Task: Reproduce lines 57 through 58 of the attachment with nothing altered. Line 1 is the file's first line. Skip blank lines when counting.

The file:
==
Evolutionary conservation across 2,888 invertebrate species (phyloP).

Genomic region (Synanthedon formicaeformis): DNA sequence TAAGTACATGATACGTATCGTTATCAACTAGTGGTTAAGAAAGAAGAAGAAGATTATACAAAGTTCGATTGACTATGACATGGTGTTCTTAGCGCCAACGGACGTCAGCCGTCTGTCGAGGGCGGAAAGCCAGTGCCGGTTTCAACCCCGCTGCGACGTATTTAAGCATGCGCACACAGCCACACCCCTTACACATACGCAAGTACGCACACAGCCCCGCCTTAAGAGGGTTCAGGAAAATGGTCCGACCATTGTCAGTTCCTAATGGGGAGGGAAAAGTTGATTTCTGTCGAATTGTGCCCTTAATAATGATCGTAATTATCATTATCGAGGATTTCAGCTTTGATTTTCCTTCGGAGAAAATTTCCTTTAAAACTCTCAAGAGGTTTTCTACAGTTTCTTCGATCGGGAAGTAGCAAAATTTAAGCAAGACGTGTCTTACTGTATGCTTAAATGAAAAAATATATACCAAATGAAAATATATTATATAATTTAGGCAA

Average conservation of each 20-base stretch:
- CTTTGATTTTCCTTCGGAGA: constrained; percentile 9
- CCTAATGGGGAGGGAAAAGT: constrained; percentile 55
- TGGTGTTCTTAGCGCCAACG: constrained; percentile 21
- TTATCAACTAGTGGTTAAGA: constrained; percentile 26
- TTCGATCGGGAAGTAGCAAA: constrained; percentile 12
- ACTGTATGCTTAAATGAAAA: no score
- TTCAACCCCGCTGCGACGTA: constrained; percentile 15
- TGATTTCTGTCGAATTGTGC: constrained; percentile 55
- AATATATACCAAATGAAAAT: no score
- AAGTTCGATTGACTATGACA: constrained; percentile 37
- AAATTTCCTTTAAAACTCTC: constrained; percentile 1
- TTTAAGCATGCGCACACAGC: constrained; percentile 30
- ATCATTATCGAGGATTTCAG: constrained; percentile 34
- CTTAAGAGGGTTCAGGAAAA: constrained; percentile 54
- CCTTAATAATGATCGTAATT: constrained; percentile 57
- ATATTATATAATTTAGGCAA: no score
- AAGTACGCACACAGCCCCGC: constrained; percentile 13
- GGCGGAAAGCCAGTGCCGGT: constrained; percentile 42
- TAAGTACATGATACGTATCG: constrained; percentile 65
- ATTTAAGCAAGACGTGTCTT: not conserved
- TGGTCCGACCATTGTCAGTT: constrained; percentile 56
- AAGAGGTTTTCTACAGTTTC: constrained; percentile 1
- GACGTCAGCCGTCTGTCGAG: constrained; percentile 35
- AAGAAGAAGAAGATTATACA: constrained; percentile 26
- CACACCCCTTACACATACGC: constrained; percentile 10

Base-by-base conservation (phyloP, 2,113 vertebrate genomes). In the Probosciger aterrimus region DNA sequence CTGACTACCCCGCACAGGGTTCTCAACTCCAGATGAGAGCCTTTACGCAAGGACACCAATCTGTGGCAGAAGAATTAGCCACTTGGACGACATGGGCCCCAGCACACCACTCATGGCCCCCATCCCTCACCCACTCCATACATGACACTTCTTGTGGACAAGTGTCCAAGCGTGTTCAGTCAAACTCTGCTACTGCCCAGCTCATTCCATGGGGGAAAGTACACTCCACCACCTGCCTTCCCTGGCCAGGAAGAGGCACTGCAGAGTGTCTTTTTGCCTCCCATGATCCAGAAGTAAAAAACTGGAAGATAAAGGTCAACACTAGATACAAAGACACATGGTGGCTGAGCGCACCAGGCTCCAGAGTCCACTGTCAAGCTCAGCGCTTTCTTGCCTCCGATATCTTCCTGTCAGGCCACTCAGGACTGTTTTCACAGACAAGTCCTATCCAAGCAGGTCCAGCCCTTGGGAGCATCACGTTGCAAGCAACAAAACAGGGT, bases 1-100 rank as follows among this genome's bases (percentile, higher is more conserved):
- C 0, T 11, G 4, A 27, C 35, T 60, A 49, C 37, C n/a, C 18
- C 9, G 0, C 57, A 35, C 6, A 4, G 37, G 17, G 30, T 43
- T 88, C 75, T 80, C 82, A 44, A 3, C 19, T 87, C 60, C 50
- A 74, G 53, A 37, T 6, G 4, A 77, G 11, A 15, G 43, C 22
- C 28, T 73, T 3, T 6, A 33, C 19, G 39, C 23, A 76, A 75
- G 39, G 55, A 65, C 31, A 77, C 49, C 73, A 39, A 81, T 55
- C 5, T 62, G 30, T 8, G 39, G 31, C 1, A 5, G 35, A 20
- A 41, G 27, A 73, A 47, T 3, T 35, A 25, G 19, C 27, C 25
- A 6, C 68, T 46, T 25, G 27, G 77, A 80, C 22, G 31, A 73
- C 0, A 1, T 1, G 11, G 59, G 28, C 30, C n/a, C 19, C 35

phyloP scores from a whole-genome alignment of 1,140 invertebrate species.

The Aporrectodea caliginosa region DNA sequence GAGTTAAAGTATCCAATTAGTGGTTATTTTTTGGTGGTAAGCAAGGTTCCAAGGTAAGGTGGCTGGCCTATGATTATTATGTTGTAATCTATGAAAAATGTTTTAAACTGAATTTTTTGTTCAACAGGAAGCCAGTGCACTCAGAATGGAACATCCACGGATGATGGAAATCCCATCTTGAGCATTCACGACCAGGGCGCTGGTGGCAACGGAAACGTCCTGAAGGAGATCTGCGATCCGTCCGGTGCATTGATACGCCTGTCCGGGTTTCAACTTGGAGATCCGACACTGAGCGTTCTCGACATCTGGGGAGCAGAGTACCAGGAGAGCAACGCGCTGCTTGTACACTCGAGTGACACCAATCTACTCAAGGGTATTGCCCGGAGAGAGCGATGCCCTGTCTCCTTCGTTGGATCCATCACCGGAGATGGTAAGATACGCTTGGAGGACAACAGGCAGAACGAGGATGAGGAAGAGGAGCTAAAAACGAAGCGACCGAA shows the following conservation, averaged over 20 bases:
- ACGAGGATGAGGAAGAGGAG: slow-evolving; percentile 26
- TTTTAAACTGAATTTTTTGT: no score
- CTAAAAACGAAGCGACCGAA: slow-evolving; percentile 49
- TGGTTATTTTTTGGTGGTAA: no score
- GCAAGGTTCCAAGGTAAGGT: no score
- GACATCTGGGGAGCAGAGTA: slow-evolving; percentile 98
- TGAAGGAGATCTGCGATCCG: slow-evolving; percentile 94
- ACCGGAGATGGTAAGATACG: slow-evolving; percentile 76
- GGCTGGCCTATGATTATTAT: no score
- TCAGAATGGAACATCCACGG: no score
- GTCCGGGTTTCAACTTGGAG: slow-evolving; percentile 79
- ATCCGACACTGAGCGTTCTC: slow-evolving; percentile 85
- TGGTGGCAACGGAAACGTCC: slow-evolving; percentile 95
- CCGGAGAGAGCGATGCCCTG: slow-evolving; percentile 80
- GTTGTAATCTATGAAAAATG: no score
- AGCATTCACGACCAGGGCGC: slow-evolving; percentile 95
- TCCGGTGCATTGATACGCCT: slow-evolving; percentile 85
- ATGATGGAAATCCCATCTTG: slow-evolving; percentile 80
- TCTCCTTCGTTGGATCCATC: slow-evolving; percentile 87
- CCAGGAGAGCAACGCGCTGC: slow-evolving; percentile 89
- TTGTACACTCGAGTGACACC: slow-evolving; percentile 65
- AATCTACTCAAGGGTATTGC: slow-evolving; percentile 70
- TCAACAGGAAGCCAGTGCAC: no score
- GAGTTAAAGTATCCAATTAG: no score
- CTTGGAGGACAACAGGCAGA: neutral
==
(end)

- AGCATTCACGACCAGGGCGC: slow-evolving; percentile 95
- TCCGGTGCATTGATACGCCT: slow-evolving; percentile 85